5 Web Replacements For Traditional Tech Tools5 Web Replacements For Traditional Tech Tools
New Web-based technology options like Box.net and Basecamp can help you get the job done quicker, easier, and less expensively. You've got nothing to lose but your resistance to change.
June 29, 2009
At the risk of dating myself, I'm going to admit that while I was working on my bachelor's degree, this new invention called the PC hit the market. I was truly wowed! I thought to myself, "No more typing, re-typing and typing once again. And Wite-Out? Who needs Wite-Out?" Of course, the prices of those early computers were staggeringly high for a college student but, as the saying goes, where there's a will, there's a way. I worked and worked, and had my computer the next year.
That was then; this is now. New tools are constantly being developed to make our lives and our businesses easier to run. The problem is that if you are in a routine (or dare I say rut?) and used to a particular tool, you may not be aware that there are several new things out there to make your business more efficient and easier for you to manage.
Here's a list of five Web-based replacements for many traditional business needs. Each is not only better-suited for today's small and midsize businesses, but also will save you time and money.
Any time you have to collaborate with others on a project, you need a way to manage that project.
Old way: Microsoft Project. The downside is that licenses are in the hundreds of dollars, and you're locked into your own machine. It's not Web-based and can't be shared with other resources and contributors.
New way: Basecamp by 37 Signals. It's subscription-based, Web-based and can be customized to your needs and budget. It is available anywhere, at any time and can be shared with anyone. Another plus: It's still available if your computer crashes.
When you have important files that you need to share with others, you need to allow others to access them.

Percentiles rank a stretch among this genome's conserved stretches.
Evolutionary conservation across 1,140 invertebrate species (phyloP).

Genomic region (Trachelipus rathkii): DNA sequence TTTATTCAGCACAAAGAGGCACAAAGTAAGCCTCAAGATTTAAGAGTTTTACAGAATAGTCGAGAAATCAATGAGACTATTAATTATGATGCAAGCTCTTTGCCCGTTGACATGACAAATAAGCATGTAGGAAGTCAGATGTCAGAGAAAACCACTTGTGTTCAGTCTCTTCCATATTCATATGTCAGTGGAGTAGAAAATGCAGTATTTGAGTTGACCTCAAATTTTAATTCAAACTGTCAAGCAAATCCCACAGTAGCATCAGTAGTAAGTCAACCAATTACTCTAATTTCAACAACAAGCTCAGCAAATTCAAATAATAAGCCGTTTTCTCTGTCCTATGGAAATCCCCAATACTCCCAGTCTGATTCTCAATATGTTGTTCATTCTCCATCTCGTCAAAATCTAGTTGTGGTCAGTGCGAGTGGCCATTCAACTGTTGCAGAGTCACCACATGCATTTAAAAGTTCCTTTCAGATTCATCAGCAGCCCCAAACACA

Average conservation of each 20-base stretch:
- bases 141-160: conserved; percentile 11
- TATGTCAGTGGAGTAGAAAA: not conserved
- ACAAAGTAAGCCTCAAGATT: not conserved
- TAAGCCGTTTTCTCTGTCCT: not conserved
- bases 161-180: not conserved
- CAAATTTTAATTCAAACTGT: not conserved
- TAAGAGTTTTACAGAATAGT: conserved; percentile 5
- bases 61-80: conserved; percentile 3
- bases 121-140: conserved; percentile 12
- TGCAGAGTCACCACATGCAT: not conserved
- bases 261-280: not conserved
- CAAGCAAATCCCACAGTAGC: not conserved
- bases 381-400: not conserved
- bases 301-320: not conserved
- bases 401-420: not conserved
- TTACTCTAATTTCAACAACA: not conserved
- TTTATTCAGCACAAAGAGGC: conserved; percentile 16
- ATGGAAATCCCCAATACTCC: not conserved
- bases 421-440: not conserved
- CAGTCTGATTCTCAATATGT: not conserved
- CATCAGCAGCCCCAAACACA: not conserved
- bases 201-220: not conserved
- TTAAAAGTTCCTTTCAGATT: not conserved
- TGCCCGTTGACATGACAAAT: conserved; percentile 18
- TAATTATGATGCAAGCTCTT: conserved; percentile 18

Old way: Build an FTP site. The drawbacks to FTP sites are that they can be expensive to build, and you also need a tech person on your team to build the site. They are not user-friendly, tend to be "buggy" and offer little user customization.
New way: Box.net. It's subscription-based, easy to set up and can be customized to your needs and budget. There's no software to purchase, and you have user permission controls to give you control over your files.
Don't Miss: Box.net - File sharing and collaboration
Web site Creation And Design
These days, a business without a Web site is almost as bad as a business without a phone.
Old way: Hire a Web developer or Web designer to create a Web site for you. The downside is that it can be expensive to hire someone who can create a top-notch, professional-looking site. It also can be expensive and inefficient to manage minor (or major) changes to your site.
New way: SnapPages.com. This service enables you to create a professional and polished-looking Web site in a snap. Want to quickly change the look or content of your site? SnapPages makes it super easy to create an incredible-looking website with drag-and-drop simplicity.
Who doesn't need word processing? We use it for letters, articles, research, reports, and much more.
Old way: Microsoft Word. Microsoft Word is the most commonly used word processor today, but unless your computer comes with the software, it's expensive to buy. Another disadvantage is that it's not Web-based, and it can't be easily accessed by or shared with others.
New way: Google Docs. This free online tool lets you create a wide variety of documents, such as spreadsheets, presentations, and forms. And what makes it even better is that you can share them with anyone who has internet access and the password for the document you want to share.
Don't Miss: SLIDESHOW - Microsoft Office Alternatives
Telephones have come a long way, too. Remember the first cell phones that had to be carried around in a briefcase? My older brother had one, and I thought it was the coolest thing ever.
Old way: A cell phone, an office phone, a conference-calling plan and maybe even a separate business line. How many phone lines do we need? The drawbacks are obvious: It's expensive to have all of these lines and features, and there's no integration. Not to mention, how many phone numbers do you want to give out?
New way: Google Voice. This is a free, customizable service that lets you integrate your services, have one phone number, send voice-to-text voice mails to your e-mail and more. Basically all your small business needs wrapped into one free account. At the moment, Google Voice is available only to GrandCentral users, but it will be open to new users soon.
So if you're resistant to change, take heart and know that each of these tools is easy to use and will ultimately make your business more efficient and more effective.
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